Are You "Old"? And, What Does Work Look Like if You Are? The New "Retirementality" Continued



With deference to Mitch Anthony, who writes often about this topic, we agree that the idea of institutionalized retirement is nothing more than an Industrial Age social experiment that, for many, has run its course. Chancellor Otto von Bismarck in the 1880s in Germany mandated that the age for retirement was 70, while the average German worker didn’t live past 46. The legislation was imported to the United States during the Great Depression as a lever to move older workers out and younger workers into the workplace. At the time (1935), the average worker lived to be 62. 

More than a few of us have noted people retiring with some means but very little meaning. Is having $2 million in the bank with nothing significant to do with your day a compelling vision for life? A recent Rand study noted the “diminishing law of returns on leisure” as a chief capstone of an emerging “un-retirement trend”. What the leisure/life propagandists failed to realize is that leisure seems to draw its merit and meaning from work. What makes leisure fun is the fact that "You're not working at the moment.” Remove work, and leisure may become monotonous and boring.

The solution? Meaningful, engaging, flexible work still allowing time for family, friends, faith and fitness activities in your “older” years.

Are YOU "old"?

Statistically, your average 70-year-old has just a 2% chance of dying within a year. The estimated upper limit of average life expectancy is now 97, and a rapidly growing number of 70-year-olds will live past age 100. 

Perhaps more importantly, today’s 70-year-olds are in much better shape than their grandparents were at the same age. In most developed countries, healthy life expectancy from age 50 is growing faster than life expectancy itself, suggesting that the period of diminished vigor and ill health towards the end of life is being compressed.

A recent series of articles in the Economist suggest that we need a new term for people age 65 to 85, who are generally hale, hearty, and capable of knowledge-based work on an equal footing with 25-year-olds. Yet this group is increasingly experiencing greater barriers to entry in obtaining jobs because they are … “old”. Indeed, the article suggests that if this cohort does NOT start returning to the workplace, the impact could be catastrophic on society as a whole.

Globally, a combination of falling birth rates and increasing lifespans threaten to increase the “old-age dependency ratio” (the ratio of retired people to active workers) from 13% in 2015 to 38% by the end of the century. This, of course, points to huge fiscal strains on our pension and Social Security systems, because fewer workers will be paying for retirement benefits for more retirees. You don’t have to look beyond your current Social Security Benefits estimate to see this footed disclosure: “*Your estimated benefits are based on current law. Congress has made changes to the law in the past and can do so at any time. The law governing benefit amounts may change because, by 2034, the payroll taxes collected will be enough to pay only about 79 percent of scheduled benefits.”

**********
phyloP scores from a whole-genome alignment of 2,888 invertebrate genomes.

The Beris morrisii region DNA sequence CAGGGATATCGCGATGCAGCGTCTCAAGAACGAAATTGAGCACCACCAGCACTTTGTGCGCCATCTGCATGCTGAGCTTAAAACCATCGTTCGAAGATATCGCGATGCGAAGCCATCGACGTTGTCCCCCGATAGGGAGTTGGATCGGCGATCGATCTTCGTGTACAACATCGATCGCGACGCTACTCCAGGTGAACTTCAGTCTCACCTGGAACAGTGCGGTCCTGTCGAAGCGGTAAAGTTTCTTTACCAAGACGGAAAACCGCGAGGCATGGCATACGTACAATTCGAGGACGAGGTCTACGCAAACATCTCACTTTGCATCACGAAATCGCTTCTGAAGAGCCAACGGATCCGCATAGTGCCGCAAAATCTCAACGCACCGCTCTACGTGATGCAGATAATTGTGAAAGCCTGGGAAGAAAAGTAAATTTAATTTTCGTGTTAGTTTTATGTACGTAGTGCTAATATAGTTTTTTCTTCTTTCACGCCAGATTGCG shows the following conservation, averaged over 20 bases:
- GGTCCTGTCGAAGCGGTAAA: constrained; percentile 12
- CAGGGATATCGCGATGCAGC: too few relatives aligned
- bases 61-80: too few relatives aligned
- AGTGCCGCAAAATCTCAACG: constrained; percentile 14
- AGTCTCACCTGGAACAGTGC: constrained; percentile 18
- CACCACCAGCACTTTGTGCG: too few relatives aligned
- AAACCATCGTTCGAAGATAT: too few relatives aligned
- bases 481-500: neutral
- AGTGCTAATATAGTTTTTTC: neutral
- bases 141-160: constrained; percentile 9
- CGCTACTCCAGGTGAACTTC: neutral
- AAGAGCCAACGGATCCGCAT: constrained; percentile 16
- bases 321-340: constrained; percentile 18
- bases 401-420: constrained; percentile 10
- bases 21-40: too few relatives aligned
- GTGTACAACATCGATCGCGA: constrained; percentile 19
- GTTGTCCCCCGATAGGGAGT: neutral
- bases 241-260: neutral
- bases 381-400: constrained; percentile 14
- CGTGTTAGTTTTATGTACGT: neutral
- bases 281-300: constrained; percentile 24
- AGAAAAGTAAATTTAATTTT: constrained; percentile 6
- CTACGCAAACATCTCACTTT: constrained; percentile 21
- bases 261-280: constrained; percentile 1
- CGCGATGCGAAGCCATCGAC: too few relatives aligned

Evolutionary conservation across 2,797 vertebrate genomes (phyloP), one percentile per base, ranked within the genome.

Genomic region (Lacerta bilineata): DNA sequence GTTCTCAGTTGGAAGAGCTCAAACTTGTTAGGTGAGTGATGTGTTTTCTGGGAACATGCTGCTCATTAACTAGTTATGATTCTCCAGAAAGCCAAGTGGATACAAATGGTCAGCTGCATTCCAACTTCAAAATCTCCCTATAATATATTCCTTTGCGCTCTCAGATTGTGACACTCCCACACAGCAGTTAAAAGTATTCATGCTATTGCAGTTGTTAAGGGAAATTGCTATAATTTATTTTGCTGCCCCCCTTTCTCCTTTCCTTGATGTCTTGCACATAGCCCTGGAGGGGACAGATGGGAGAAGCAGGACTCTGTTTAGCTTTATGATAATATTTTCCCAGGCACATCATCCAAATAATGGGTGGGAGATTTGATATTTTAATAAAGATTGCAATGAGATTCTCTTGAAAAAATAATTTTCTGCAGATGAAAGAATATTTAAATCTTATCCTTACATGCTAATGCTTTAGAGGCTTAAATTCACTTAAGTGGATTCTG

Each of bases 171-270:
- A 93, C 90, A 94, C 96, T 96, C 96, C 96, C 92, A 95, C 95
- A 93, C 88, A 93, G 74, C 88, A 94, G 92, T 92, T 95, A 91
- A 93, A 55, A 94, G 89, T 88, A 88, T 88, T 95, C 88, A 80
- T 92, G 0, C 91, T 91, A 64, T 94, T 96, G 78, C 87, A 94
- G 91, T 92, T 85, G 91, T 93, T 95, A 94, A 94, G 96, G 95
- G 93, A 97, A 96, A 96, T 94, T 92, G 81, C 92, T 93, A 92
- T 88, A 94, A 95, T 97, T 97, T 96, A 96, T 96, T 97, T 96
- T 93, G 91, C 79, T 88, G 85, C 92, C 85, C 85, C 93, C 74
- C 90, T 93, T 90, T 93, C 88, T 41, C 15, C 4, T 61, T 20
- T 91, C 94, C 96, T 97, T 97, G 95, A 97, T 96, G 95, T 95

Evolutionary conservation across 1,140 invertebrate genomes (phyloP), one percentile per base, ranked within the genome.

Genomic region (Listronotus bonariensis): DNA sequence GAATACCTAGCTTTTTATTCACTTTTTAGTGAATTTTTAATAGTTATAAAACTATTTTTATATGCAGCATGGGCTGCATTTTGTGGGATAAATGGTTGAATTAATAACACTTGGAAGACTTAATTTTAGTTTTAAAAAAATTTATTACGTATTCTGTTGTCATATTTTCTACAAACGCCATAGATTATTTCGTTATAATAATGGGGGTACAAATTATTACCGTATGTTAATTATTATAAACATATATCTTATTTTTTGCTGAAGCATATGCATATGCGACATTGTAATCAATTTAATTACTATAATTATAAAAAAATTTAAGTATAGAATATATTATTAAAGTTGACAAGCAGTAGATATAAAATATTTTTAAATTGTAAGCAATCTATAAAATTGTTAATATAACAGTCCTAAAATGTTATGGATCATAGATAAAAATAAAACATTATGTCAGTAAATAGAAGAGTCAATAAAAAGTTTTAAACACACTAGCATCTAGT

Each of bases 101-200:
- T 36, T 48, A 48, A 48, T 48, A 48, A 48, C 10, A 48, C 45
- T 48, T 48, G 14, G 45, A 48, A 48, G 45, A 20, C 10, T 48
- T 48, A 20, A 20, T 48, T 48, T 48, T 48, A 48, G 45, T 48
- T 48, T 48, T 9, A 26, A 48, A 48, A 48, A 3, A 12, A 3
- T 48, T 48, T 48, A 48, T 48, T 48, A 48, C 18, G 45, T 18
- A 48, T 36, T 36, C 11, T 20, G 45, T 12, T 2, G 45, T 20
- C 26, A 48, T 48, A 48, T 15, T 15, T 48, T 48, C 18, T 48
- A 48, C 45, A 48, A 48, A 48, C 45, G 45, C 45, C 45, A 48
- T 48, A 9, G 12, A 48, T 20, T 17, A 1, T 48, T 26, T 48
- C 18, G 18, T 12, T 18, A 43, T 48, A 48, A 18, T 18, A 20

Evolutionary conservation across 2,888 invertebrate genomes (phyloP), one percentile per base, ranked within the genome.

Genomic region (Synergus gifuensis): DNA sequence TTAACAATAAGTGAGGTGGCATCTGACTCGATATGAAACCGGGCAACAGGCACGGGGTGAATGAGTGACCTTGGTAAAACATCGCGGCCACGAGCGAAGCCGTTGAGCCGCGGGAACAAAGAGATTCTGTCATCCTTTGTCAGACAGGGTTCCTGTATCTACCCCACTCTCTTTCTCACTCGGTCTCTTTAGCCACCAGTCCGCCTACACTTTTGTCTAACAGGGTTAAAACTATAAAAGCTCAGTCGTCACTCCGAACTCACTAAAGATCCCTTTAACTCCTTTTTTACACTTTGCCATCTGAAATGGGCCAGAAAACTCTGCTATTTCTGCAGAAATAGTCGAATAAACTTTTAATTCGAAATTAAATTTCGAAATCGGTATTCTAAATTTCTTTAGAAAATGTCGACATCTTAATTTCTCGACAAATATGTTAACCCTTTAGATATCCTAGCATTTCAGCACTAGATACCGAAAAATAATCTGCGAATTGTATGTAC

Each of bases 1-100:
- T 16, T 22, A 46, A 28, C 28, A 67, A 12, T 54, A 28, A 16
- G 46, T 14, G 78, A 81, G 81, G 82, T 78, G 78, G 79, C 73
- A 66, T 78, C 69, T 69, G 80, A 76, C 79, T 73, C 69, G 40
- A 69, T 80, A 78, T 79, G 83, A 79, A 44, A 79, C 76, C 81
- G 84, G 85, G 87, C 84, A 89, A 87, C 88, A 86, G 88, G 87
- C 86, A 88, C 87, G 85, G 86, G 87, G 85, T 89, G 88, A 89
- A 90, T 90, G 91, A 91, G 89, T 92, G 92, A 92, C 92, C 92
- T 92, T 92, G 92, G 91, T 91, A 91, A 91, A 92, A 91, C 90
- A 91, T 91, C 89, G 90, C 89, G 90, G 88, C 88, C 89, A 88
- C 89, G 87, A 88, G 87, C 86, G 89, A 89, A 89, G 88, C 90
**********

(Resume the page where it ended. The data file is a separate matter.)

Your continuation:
What to do? The article notes that, in the past, whenever a new life stage was identified, deep societal and economic changes followed in the wake. A new focus on childhood in the 19th century paved the way for child-protection laws, mandatory schooling and a host of new businesses, from toy-making to children’s books. When teenagers were first singled and labeled as a distinct demographic in America in the 1940s, they turned out to be a great source of economic value, thanks to their willingness to work part-time and spend their income freely on new goods and services.

The next most logical shift in our thinking could be separating out people age 65-85 from the traditional “old” and “retiree” category—and calling them something different. Labeling can be an incredibly self-fulfilling force. Anyone that has raised children knows the impact of labeling (e.g. We labeled and reinforced the notion that our kids were math/science “smart” as soon as they could count to 100. It works; it really does).

So this new category of vibrant adults might then continue at their desks, or downshift into the kinds of part-time work that emphasize knowledge and relationships. Many who experienced mandatory retirement retired to the so-called gig economy. Though gigging is usually seen as something that young people do, in many ways it suits older people better. They are often content to work part-time, are not looking for career progression and are better able to deal with the precariousness of such jobs. The article notes that a quarter of drivers for Uber are over 50. 

More broadly, a quarter of all Americans who say they work in the “sharing economy” are over 55. Businesses that offer on-demand lawyers, accountants, teachers and personal assistants are finding plenty of recruits among older people.

Still others are preparing for life beyond traditional retirement by becoming entrepreneurs. In America people between 55 and 65 are now 65% more likely to create new companies than those between 20 and 34. In Britain 40% of new founders are over 50, and almost 60% of the over-70s who are still working are self-employed.

All of these changes represent societal adjustments to a reality that isn’t well-publicized: that the traditional retirement age increasingly makes no sense in terms of health, longevity and the ability to contribute. The sooner we find a label for healthy people age 65 to 85, perhaps the sooner we/they and the rest of society will reap the rewards.

 What do you want to be called?